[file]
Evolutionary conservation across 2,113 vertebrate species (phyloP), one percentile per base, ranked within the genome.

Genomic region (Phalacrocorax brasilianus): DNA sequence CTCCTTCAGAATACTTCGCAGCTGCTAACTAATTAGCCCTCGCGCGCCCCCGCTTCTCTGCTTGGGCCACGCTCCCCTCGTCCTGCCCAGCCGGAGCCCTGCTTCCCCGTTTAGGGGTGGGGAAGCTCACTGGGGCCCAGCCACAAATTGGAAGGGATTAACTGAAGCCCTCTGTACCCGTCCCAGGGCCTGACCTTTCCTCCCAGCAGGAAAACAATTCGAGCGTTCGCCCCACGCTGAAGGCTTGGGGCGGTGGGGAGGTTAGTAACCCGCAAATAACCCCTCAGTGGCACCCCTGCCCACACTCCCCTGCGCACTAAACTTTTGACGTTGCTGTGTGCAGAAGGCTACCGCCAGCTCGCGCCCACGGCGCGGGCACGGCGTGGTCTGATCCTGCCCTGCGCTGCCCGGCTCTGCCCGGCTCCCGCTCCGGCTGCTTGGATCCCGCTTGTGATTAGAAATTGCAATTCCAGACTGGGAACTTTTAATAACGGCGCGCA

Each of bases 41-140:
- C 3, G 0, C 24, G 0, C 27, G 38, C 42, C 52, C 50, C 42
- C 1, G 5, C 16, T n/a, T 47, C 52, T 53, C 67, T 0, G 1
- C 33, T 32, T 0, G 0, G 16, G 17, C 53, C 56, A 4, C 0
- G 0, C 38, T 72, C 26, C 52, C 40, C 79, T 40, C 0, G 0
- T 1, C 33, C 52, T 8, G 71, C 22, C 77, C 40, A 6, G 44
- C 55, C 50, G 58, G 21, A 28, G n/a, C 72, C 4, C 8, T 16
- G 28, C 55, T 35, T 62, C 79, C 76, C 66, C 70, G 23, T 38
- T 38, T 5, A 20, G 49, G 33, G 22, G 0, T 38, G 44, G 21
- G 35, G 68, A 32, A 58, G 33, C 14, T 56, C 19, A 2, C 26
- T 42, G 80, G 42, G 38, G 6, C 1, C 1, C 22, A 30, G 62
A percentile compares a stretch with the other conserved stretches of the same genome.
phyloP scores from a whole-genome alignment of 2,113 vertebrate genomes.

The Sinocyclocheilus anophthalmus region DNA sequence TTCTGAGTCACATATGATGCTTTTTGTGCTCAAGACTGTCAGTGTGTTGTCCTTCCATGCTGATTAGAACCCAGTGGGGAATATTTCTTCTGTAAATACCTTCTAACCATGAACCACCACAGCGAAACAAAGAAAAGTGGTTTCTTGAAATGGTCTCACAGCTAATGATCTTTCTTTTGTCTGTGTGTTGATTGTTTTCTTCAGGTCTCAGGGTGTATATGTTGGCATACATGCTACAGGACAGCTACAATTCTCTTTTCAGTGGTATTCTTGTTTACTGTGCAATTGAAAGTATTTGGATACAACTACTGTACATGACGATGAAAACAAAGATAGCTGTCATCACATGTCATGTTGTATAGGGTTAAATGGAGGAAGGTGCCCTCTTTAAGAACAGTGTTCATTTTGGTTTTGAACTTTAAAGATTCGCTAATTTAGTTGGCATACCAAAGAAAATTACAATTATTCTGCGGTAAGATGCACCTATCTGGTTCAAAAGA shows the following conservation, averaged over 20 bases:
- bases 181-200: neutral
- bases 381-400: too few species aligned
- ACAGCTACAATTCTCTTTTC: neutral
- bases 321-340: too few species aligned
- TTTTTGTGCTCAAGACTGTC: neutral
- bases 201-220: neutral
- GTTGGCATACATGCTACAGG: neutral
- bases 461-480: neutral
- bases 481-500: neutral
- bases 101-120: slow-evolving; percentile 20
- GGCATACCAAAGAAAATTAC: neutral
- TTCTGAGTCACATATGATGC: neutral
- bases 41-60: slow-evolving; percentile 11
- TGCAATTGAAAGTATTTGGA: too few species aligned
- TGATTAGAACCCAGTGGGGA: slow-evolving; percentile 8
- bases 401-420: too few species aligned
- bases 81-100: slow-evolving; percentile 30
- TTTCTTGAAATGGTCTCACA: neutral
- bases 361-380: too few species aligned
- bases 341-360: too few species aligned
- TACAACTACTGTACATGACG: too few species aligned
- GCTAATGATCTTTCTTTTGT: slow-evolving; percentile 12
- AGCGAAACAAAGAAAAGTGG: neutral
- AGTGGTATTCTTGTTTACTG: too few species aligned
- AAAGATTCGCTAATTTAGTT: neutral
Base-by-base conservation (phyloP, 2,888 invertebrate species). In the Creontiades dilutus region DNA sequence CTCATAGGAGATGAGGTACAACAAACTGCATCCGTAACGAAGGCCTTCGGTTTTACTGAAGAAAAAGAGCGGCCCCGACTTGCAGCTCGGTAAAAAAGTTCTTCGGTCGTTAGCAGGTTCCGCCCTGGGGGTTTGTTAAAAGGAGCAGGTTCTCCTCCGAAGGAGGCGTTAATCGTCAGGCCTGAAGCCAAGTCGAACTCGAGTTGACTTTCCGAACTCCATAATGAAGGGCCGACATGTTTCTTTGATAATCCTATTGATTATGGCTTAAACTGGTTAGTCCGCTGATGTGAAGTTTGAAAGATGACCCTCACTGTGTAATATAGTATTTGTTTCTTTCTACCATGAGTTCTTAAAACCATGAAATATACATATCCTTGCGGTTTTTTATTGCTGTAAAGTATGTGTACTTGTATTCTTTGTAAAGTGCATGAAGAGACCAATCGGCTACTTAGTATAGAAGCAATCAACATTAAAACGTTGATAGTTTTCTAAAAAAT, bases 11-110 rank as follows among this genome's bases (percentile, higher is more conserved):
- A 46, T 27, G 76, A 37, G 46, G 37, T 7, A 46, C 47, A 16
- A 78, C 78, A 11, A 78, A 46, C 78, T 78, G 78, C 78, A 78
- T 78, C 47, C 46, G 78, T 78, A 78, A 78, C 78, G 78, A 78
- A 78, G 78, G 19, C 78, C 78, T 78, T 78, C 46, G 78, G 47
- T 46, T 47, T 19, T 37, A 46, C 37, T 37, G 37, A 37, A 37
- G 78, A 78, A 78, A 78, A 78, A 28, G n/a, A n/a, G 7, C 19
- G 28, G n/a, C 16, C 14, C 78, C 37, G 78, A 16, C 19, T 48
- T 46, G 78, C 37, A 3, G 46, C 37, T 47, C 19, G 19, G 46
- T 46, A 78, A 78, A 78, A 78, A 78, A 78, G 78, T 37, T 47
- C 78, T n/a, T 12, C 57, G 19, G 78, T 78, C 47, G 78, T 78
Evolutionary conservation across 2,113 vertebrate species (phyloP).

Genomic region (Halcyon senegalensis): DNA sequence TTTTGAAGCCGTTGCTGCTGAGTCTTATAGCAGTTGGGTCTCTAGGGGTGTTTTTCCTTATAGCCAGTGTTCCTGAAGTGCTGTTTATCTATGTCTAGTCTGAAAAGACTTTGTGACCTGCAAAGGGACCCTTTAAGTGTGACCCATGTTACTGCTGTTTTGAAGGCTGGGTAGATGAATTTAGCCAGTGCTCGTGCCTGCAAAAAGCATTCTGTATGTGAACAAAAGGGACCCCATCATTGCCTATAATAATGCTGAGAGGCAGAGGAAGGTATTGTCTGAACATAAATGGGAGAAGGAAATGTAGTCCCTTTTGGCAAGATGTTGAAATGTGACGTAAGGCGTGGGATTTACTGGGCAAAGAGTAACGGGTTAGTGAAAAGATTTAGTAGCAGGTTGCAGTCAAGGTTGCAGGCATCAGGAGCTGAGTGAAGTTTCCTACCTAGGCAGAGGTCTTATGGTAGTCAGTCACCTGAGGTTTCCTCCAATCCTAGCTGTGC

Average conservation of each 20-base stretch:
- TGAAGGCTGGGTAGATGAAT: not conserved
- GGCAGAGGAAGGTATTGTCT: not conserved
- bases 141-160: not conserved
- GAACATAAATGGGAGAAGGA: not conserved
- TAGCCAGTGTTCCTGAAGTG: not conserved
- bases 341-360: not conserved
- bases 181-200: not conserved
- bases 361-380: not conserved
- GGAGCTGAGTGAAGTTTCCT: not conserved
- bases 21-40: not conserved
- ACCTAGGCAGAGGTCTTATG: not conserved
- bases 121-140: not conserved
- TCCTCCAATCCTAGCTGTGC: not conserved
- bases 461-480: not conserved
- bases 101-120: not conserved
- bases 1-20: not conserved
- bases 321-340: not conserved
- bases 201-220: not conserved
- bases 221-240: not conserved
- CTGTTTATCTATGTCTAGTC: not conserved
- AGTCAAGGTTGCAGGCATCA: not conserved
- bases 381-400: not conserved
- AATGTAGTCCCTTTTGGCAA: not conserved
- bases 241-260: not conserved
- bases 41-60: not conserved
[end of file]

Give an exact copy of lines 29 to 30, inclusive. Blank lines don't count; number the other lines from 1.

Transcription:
- bases 41-60: slow-evolving; percentile 11
- TGCAATTGAAAGTATTTGGA: too few species aligned